Pregnancy Support

Dr. Charelle E. C. Lockhart was born here in Nassau Bahamas. She is a graduate of the class of 1994 at St. Andrew’s School. With honors, Charelle obtained her Bachelors of Science Degree in 1998 from the University of Western Ontario in London, Ontario. She then completed her Bachelor in Medicine and Surgery (MBBS) at the University of the West Indies in Trinidad and Tobago in 2003 and in 2010 completed her residency in pediatrics at Jackson memorial Hospital in Miami Florida. She was selected by her program director to be chief resident and served in that capacity from 2010 to 2011.  She has mentored a group of residents from Princess Margaret Hospital who are now all currently in pediatric residency programs across the US. Charelle works both in the public and private sectors of medicine here in Nassau and firmly believes that young physicians coming home armed with knowledge and experience...

Source: Medela For the first few days after giving birth, breasts remain soft and produce colostrum, the first milk. Colostrum comes in many colors and the amounts may seem small, but it is produced in just the right amount. The amounts may seem small, but colostrum is available in just the right amount for the size of your baby’s stomach. Colostrum is rich in nutrients and immune factors which feed your newborn baby and protect him from diseases. Within 72-96 hours, you will notice changes in your breasts. They will become full, firm, warm, and perhaps tender as milk production increases and colostrum begins to change to mature milk. Breast fullness and mild to moderate swelling is normal. It is caused by milk and extra blood and fluid in the breasts. Your body will use the extra fluids to make milk for your baby. This breast fullness and swelling may last a day...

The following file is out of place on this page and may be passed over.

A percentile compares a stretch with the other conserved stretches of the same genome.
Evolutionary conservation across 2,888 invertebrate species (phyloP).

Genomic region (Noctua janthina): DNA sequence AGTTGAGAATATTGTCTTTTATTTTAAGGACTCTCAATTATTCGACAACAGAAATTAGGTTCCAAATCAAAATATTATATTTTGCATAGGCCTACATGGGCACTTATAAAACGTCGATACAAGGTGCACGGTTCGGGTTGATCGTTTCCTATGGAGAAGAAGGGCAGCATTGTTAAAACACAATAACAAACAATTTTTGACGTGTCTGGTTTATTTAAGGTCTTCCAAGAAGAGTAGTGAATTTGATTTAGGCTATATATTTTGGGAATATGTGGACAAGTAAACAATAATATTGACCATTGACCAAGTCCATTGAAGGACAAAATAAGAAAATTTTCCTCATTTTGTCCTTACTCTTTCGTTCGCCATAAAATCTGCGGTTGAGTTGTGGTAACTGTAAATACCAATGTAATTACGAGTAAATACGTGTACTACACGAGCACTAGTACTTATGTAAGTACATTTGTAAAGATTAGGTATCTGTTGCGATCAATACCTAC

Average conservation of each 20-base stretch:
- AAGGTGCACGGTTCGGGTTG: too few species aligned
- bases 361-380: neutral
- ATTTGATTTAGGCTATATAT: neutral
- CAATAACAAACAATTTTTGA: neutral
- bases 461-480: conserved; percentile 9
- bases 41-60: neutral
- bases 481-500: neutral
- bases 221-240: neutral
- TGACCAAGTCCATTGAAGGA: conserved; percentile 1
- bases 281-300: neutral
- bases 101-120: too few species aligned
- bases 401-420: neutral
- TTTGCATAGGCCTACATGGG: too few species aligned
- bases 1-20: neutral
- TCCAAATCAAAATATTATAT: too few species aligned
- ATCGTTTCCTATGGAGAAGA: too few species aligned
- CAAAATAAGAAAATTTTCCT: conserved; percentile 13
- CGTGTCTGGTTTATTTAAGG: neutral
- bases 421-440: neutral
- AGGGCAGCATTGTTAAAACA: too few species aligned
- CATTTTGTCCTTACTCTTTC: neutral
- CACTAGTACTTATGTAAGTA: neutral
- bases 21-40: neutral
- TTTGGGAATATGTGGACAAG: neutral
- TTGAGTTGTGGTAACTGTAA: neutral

Although most breastfeeding mothers choose to stop at some point in the baby’s first year of life, others continue for longer, sometimes in to toddler and school age. Prolonged breast feeding beyond 2 years old is controversial in the western world but it is strongly advocated by some women’s groups who feel it should be the child’s choice when to stop. No matter how long a woman decides to breast feed, it is a personal choice and there are benefits for the child immediately and for the years ahead. There is no evidence to suggest that prolonged breastfeeding into childhood is harmful to the child’s physical or psychological wellbeing, provided they are happy and comfortable continuing to do so. Some mother’s are made to feel uncomfortable by family or friends who think it is strange to breastfeed an older baby or toddler. These women often decide to breastfeed in private...